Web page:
The caveat you missed from the great writing memo
Studies show that writers who have a daily writing habit achieve sustainable success compared to those who write on inspiration. Stephen King is a glaring example. He has published over 88 novels and novellas. About 78 of his written works — short stories included — have been adapted for television series and movies.
In his writing memoir, On Writing, Stephen mentioned that he has a daily writing habit of penning down two thousand words irrespective of the season. Yet, that statement took up one paragraph in the book. Do you know what took up three pages?
At the end of the book, Stephen recommended 96 books that he had read and found good and contributory to his writing (he reads an average of 80 books in a year). According to Stephen, “Reading is the creative center of a writer’s life,” and “If you don’t have the time to read, you don’t have the time (or the tools) to write,” which begs the question, what is a workman with no knowledge of the tools?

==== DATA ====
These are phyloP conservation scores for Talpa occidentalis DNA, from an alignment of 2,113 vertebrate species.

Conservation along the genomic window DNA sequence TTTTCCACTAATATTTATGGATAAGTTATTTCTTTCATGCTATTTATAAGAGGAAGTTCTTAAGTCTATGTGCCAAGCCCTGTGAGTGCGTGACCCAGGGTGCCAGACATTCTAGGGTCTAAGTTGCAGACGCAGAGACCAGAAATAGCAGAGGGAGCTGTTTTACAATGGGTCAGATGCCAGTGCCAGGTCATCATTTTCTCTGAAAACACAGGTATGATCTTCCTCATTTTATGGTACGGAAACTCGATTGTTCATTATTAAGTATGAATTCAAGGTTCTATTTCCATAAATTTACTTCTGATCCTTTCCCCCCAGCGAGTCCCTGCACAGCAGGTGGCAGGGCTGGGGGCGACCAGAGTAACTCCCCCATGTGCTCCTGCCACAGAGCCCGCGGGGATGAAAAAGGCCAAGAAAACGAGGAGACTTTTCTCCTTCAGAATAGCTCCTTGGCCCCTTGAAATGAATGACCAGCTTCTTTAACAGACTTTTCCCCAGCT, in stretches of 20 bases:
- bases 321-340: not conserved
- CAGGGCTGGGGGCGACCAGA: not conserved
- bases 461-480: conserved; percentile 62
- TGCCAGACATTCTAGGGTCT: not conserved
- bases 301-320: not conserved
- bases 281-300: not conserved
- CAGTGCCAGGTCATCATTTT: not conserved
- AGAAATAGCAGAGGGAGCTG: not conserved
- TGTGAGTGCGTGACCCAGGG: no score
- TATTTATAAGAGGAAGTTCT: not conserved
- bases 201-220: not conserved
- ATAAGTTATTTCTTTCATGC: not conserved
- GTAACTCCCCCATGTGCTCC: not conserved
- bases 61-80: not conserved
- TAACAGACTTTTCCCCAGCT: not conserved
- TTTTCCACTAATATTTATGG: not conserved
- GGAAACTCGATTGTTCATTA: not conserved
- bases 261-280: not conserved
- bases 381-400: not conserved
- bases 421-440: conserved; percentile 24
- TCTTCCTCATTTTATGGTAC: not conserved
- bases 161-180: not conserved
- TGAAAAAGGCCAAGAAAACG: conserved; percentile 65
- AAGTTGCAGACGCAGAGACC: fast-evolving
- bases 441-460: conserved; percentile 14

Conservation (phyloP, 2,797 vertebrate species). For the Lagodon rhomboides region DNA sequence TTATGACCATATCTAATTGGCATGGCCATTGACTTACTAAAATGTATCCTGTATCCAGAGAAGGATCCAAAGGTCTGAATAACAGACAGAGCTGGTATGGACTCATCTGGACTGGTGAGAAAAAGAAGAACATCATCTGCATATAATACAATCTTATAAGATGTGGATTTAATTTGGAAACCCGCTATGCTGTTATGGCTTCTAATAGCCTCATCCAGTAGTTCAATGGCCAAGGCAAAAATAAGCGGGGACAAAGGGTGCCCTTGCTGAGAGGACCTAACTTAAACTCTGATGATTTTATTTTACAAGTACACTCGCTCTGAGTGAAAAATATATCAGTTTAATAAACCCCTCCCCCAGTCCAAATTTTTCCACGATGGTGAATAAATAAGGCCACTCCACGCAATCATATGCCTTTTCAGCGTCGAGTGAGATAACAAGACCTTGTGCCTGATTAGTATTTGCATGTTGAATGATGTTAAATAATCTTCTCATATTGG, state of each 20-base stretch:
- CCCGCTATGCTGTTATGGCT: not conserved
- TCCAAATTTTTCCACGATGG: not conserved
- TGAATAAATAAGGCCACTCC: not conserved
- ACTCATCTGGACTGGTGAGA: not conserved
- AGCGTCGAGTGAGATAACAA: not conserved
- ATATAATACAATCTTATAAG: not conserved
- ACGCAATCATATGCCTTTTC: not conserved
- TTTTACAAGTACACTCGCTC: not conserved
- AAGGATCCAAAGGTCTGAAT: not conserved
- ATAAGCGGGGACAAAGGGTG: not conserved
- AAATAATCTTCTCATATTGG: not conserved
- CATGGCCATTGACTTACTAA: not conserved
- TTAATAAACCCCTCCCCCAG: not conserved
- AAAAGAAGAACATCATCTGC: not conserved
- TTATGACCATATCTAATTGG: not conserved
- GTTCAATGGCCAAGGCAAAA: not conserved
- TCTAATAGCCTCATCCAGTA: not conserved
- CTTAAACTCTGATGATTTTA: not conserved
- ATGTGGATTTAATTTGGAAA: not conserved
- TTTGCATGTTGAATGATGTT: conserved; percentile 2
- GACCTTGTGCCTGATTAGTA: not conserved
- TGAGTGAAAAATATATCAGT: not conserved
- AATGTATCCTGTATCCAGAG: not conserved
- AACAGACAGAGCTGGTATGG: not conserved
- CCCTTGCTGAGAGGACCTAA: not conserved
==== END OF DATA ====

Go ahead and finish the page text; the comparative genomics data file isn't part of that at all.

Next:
Sure, writing every day will make you a prolific writer, but there is such a thing as a prolific bad writer.
I used to think that understanding the structure and semantics of writing was the editor’s job, and all a writer had to do was turn the thought in their heads into coherent sentences on paper. Until I worked as an editor for my friend’s online agency.
When my friend asked me to join his team of freelance editors, I was ecstatic. As a bibliophile, working as an editor felt like hitting two birds with one stone, I was not only going to read books, but I was going to get paid for them as well.
Unfortunately, after editing the first three books in the queue, my brain shrank. The last experience was most memorable because I had clawed my face in frustration. I swam through grave grammatical blunders and almost drowned in directionless writing. The worst part was the bravado in the author’s voice. She painted her front matter violet with her self-acclaimed accomplishments as a writer.
She enjoyed the glory, but it was apparent she hadn’t put in the work.
The truth is, writing every day won’t make you a better writer because it doesn’t matter how long you have been doing something if you are not learning to be better. Matter-of-fact, it is how mediocrity is born.
Reading quality writing and implementing what you’ve read is one way to do that. I recommend you read Stephen King’s On Writing book. You’ll be glad you did.
Passionate Content Writer, traveling around the world